DEATH AND THE PORTRAIT.
BY Love conducted FLAVIA came,
(I must not tell her other name)
To yield the charms that deck her face,
Her Cherub smiles and Angel grace,
To the accomplish’d Painter’s art,
Which to the canvas might impart
The fair resemblance of a Maid,
Whom Nature had so well array’d.
FLAVIA was seated to receive
The Likeness which that art could give,
And while, obedient to his will,
The pencil mark’d its rapid skill,
Enamour’d FLORIO, who sat by,
And trac’d the work with curious eye,
By tender love and beauty fir’d,
And as the faithful Muse inspir’d,
In tuneful accents thus address’d
The fond instructions of his breast.—
‘ PAINTER, vain ‘s thy utmost art
‘ To draw the Idol of my heart:
‘ Thy canvas never can receive
‘ The varied charms her features give.
‘ When, grave, she wears the awful grace
‘ That ‘s seen in regal JUNO’S face:
‘ When on her cheeks the smiles appear,
‘ Tis VENUS better self is there;
‘ And when she looks with studious eye,
‘ Another PALLAS we descry.
‘ PAINTER, thy pencil well may trace
‘ A JUNO’S awful, heavenly grace;
‘ Upon your easel may be seen,
‘ Chaste Beauty’s fair, imperial Queen;
‘ E’en Wisdom’s goddess may appear
‘ In all her native splendor there:
‘ But in my breast alone can be
‘ The perfect image of the THREE.’
Thus did the Muse the art defy:
The Pencil, eager to reply,
Dash’d on the cloth, in colours warm,
The semblance of the lovely form.
And now her smiling cheeks disclose
The lily mingled with the rose;
And soon her beaming eyes dispense
The soften’d rays of manly sense:
Her graceful form, her auburn hair,
All, all the magic power declare.
Loose flows the robe upon the ground,
And many a Cupid flutters round:
The bending branches kindly spread
Their verdant beauties o’er her head,
And, far beyond, the hills arise
Which seem to mingle with the skies.
At length, with happiest art array’d,
The canvas’ spreading form display’d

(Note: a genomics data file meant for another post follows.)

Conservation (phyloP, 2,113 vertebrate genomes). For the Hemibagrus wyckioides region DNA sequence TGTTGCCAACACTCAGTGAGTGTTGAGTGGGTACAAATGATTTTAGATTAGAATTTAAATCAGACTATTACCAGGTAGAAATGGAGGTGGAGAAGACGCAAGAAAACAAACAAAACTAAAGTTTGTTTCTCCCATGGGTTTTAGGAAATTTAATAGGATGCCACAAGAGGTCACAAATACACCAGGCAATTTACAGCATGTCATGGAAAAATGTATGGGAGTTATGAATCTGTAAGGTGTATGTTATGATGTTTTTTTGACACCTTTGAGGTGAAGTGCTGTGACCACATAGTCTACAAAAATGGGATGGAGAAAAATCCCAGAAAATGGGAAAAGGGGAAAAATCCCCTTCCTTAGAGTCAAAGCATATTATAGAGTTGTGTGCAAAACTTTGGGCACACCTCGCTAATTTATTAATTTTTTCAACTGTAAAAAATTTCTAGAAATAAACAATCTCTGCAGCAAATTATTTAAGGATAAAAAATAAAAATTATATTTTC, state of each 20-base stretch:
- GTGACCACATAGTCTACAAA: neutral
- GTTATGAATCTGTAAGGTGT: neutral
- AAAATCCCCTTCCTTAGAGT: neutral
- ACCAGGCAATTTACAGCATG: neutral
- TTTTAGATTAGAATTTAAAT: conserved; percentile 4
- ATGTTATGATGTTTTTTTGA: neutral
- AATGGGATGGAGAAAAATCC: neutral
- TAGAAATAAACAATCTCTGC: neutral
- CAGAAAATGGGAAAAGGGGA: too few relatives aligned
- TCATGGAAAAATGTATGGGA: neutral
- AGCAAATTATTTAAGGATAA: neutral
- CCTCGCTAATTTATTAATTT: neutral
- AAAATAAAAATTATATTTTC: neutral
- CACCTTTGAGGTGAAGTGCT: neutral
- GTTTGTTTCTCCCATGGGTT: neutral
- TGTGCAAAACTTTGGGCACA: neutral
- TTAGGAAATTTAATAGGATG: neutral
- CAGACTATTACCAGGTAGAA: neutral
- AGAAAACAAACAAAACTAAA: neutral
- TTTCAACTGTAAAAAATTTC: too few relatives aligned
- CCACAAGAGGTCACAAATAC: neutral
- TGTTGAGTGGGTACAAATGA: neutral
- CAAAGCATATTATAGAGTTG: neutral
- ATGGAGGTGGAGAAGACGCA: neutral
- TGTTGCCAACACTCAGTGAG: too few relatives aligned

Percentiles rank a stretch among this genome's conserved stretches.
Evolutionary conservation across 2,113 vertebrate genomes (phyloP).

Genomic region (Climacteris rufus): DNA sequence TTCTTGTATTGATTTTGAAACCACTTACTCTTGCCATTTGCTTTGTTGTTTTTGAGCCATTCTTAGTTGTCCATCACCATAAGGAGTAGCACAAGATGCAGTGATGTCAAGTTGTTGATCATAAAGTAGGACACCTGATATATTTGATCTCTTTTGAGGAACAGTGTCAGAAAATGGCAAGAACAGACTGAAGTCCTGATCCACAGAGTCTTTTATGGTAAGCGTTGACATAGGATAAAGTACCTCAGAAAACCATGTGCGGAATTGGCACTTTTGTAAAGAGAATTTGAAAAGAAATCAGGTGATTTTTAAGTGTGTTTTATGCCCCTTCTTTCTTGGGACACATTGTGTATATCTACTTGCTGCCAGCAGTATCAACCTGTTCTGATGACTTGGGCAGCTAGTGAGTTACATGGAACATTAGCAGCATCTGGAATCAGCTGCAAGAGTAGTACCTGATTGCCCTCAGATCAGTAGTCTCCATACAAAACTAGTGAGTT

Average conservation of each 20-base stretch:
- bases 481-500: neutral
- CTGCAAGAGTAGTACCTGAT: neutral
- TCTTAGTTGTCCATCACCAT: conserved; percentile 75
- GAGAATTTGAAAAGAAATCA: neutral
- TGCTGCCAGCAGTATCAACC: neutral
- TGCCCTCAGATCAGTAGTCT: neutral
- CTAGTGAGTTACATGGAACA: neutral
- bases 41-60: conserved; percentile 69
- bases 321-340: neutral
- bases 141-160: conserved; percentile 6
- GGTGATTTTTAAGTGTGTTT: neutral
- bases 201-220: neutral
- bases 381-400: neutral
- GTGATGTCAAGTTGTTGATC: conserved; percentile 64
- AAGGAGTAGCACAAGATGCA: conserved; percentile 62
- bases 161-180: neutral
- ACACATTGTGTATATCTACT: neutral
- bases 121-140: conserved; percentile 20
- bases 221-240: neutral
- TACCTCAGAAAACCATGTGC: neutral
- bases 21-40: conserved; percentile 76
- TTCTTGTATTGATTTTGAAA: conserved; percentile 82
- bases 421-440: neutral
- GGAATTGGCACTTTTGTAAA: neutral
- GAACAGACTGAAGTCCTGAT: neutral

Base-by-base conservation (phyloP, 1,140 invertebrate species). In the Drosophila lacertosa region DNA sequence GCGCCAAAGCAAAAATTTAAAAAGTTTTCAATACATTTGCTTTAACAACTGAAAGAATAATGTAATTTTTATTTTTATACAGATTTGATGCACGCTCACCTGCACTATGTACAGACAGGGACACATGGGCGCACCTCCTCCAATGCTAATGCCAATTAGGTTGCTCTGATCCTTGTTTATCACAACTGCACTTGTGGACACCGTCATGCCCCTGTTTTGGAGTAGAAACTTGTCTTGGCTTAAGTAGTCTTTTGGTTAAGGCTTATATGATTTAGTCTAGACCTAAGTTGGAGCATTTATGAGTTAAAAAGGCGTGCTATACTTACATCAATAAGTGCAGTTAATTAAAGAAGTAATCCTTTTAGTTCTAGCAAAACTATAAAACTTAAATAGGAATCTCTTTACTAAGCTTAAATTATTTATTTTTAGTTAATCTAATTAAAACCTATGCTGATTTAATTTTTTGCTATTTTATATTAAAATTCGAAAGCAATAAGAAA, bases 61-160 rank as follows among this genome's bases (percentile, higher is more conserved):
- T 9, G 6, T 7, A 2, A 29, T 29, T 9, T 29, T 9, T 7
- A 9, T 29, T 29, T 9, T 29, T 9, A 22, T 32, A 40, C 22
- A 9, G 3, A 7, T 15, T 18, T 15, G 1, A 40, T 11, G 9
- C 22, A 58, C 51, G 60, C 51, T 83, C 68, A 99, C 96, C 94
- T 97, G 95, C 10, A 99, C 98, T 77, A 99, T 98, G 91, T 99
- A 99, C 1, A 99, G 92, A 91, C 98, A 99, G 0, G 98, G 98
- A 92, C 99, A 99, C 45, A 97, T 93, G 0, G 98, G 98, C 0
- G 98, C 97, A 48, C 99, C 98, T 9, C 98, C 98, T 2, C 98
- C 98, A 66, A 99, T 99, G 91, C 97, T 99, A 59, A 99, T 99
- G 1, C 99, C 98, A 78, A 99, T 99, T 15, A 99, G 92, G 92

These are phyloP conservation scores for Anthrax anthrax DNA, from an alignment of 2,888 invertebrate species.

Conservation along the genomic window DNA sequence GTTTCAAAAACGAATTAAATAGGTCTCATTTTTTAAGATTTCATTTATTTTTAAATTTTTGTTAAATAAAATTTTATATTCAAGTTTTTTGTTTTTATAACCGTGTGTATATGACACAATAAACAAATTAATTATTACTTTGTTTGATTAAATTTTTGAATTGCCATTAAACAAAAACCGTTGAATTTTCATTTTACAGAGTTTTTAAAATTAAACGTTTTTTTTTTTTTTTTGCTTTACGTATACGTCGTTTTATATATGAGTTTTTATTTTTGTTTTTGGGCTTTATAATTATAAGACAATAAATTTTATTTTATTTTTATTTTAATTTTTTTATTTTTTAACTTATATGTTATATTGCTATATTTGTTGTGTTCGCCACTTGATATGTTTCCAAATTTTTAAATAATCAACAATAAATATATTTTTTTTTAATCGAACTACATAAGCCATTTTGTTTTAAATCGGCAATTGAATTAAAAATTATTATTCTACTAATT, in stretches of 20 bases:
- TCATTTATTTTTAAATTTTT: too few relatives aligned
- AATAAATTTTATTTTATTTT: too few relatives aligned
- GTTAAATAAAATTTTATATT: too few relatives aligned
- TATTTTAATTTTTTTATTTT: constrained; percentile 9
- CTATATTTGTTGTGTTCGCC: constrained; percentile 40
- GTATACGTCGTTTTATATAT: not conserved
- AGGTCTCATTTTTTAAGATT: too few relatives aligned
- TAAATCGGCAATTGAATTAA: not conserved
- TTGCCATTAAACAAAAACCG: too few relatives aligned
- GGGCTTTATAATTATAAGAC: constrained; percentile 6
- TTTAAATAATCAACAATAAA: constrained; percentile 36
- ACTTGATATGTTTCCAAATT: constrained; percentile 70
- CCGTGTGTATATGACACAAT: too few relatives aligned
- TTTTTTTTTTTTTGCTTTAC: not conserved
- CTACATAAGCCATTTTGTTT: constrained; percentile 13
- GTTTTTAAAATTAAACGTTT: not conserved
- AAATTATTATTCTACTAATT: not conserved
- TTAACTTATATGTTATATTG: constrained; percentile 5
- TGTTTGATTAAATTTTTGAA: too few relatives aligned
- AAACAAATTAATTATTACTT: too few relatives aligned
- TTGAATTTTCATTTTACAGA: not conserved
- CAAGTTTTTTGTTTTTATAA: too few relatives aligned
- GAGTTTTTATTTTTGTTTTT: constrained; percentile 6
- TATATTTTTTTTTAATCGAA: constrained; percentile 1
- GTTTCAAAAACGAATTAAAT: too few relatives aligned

The beauties of the charming maid.
The Artist then avow’d his pride,
And thus th’ enraptur’d Muse replied.
‘ Ah happy Canvas, that dost bear
The features of my lovely Fair.
Upon thy surface, mild and clear,
I see the heavenly form appear,
With all the glories of her face,
Her winning smiles and gentle grace.
But where ‘s the virtue of her mind,
Which makes her of Angelic kind ?
Where is the softness of her heart,
To pity prone and void of art ?
These cannot on thy bosom shine:
They ‘re only to be found in mine.’
Thus did the Muse pursue her song;
Nor did she do the Painter wrong.
Whatever bounties partial art
By Genius aided, can impart,
She knows are his, whose talents bear
The marks of their united care.
But frolic Nature will undo
The works of Art and Genius too :
Her cunning patterns render vain
The Painter’s toil, the Sculptor’s pain.
All of the Fair, that Art could give,
Does on the glossy canvas live;
In touches warm, and colours true,
As REYNOLDS’ pencil ever knew.
Thus FLORIO sung, and FLAVIA heard
The pleasing strain which Love preferred,
Nor did the Painter’s hand refuse
The aiding impulse of the Muse.
The Sitting o’er, the pair remove
To talk of Taste, and think of Love.
And while, as objects strike, they praise
The various works on which they gaze;
A far, far different form appears,
Bent with an heavy load of years:
For a short time the Figure stood,
The image of Decripitude;–
Then took his seat;—- when Art began
To sketch the good, old ALDERMAN,
Whose Portrait was to grace the wall
Of Cordwainers’ or Goldsmiths’ Hall.
The Painter mark’d the face of Age,
And dignified the Civic Sage,
With all the force and all the truth,
Which had pourtray’d the grace of youth.
At length, some yawning fits transpir’d
That mark’d the Alderman was tir’d.
‘ If, my good Sir,’ the Painter said,
‘ You wish the work to be delay’d;
‘ If, to retire it is your pleasure,
‘ My pencil waits upon your leisure.’
‘ I ‘m in no hurry,’ he replied,
‘ But I slept ill last night: beside,
‘ To tell the truth, I cannot say
‘ But I am out of sorts to-day;
‘ I have a feel I cannot name;
‘ A kind of chill throughout my frame,
‘ That seems to pour on ev’ry part,
‘ And threatens to approach my heart:
‘ Now, if you could some cordial give
‘ It might my languid state ‘relieve.’ —
‘ That you shall have,’ the Artist cried;
And soon his pallet laid aside:
Then hasten’d with no common speed,
To do the hospitable deed.
Scarce had he made this kind retreat,
When Death stepp’d in and took his seat:
And soon he chang’d the whole design:–
The lights which had been seen to shine,
Were more than half-obscur’d in shade;
And dismal tints the whole pervade:
The forehead ‘s moist with mortal dew ;
The sinking frame appears to view;
The head reclines in calm repose;
The lips grow pale, the eyelids close;
The yielding hand can grasp no more,
The crutch lies prostrate on the floor;
And, with one stroke, throughout the piece,
All animation ‘s made to cease.
–The Painter brings the promis’d aid,
And views the change that has been made.
He sees the Picture’s alter’d state,
And owns the master-hand of Fate.
‘ But why,’ he cries, ‘ should Artists grieve
‘ When MODELS die, if PICTURES live ? ‘
William Combe, 1741-1823, illustrations by Thomas Rowlandson, 1756-1827
The English Dance of Death, 1815-16